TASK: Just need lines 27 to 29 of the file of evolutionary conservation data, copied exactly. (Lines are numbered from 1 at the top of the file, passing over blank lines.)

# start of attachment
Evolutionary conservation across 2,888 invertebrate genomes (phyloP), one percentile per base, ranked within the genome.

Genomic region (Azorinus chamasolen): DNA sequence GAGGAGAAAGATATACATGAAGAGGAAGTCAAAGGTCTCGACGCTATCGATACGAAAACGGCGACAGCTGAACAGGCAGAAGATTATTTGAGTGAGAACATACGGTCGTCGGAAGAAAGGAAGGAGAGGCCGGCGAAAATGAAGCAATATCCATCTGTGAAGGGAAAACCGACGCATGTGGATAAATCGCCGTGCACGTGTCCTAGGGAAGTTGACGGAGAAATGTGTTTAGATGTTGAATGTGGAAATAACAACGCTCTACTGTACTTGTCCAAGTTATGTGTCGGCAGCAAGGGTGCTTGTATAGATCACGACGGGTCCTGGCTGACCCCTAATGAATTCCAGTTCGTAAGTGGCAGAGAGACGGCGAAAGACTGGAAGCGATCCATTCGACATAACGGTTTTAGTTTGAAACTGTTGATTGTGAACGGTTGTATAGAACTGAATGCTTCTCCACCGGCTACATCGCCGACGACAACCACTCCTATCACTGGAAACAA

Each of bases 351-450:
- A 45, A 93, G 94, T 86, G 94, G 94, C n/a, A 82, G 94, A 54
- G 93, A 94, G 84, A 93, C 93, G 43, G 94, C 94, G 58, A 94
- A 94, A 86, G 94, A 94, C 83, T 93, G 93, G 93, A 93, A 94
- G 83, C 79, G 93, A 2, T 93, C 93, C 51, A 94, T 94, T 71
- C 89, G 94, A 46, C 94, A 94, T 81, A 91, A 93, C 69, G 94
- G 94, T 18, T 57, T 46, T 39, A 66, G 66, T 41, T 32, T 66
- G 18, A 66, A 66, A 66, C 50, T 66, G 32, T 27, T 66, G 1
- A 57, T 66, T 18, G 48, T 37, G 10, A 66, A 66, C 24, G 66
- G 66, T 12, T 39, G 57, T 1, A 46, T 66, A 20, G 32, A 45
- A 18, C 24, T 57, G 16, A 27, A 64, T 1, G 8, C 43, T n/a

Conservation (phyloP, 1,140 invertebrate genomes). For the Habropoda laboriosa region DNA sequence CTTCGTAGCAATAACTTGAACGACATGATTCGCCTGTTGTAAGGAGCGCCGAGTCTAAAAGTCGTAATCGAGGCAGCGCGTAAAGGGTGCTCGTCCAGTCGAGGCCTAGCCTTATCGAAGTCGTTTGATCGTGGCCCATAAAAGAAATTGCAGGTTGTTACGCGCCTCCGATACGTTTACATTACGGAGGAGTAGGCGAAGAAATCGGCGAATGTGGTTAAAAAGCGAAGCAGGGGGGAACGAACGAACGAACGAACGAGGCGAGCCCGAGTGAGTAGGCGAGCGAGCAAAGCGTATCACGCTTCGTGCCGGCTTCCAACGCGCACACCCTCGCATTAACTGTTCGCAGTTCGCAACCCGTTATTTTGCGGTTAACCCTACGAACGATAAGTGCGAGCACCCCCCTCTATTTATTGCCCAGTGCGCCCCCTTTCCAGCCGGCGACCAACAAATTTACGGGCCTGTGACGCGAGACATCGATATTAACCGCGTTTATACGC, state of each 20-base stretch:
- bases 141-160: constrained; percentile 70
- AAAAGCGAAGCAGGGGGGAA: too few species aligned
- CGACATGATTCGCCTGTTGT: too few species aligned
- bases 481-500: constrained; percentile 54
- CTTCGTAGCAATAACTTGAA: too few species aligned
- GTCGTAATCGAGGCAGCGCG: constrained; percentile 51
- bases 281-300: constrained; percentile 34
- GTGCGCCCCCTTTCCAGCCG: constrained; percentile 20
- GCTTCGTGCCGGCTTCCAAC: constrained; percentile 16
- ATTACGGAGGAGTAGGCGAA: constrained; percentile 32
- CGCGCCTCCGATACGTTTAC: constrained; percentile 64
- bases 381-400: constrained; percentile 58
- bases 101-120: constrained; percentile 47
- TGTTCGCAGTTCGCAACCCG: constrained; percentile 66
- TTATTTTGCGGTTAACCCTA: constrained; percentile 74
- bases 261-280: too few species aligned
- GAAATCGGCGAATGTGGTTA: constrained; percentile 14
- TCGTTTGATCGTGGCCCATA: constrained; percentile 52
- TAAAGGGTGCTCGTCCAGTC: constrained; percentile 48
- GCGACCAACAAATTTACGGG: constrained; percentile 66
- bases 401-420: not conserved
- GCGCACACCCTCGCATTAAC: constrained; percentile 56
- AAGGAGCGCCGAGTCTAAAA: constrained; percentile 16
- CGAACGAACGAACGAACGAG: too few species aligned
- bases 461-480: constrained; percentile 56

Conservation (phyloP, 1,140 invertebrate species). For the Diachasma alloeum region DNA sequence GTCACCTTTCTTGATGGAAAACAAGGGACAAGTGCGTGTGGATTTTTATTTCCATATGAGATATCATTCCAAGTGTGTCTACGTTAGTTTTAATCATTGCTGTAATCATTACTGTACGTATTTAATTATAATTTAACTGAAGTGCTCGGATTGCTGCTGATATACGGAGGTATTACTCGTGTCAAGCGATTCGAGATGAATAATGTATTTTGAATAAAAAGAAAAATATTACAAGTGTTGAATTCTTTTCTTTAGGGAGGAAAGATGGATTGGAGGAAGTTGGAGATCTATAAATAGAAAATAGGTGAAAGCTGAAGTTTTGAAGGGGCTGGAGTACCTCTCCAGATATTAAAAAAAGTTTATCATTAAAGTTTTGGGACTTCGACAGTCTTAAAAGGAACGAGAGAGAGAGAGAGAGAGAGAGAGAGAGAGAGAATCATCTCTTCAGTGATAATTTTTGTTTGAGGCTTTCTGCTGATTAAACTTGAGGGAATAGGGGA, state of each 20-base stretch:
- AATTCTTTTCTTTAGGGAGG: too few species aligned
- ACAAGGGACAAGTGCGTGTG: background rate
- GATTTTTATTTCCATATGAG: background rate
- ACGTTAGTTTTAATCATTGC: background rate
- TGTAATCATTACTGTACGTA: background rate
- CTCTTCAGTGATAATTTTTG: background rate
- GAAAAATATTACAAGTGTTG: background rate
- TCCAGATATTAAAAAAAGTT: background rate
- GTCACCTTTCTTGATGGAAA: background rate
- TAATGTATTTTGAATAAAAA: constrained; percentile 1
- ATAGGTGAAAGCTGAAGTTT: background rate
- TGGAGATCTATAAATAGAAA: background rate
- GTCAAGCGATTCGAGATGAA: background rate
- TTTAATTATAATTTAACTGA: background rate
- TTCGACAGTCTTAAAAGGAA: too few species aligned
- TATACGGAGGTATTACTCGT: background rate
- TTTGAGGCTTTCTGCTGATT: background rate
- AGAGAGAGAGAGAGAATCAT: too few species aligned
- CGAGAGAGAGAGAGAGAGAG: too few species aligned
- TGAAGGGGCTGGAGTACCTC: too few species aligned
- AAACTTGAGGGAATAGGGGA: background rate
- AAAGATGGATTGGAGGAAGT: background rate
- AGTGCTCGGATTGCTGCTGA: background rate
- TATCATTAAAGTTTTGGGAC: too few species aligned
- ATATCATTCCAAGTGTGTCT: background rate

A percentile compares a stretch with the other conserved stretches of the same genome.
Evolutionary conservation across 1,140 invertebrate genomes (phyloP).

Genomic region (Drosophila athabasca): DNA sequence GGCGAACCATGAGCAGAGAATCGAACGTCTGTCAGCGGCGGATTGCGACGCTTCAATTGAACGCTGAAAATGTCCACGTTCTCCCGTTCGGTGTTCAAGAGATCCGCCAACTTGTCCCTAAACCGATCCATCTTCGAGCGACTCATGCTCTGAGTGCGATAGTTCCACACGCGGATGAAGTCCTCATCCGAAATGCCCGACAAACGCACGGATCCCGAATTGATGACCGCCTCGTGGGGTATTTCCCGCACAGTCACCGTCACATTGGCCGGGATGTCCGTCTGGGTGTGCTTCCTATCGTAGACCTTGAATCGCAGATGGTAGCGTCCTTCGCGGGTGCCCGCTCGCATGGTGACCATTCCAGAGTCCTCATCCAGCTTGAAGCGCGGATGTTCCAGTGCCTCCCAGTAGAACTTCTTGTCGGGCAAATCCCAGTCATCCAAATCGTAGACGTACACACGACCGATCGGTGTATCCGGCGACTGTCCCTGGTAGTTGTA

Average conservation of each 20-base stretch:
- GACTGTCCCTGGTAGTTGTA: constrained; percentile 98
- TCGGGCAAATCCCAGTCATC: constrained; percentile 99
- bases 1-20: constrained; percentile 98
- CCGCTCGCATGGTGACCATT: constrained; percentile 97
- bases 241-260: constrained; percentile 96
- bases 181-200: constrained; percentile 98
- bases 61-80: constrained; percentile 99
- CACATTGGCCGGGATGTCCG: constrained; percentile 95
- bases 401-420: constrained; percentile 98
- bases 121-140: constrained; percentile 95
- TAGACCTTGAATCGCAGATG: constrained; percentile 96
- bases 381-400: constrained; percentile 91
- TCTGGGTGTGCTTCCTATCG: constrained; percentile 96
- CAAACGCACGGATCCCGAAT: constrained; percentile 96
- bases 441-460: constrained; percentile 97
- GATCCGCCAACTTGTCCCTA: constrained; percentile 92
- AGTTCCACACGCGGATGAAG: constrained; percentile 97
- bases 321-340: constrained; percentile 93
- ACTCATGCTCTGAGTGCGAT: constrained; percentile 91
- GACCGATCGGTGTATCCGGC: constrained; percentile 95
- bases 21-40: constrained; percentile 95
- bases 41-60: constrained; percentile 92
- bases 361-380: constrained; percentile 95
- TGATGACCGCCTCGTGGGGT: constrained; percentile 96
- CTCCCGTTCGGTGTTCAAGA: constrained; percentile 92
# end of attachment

- bases 101-120: constrained; percentile 47
- TGTTCGCAGTTCGCAACCCG: constrained; percentile 66
- TTATTTTGCGGTTAACCCTA: constrained; percentile 74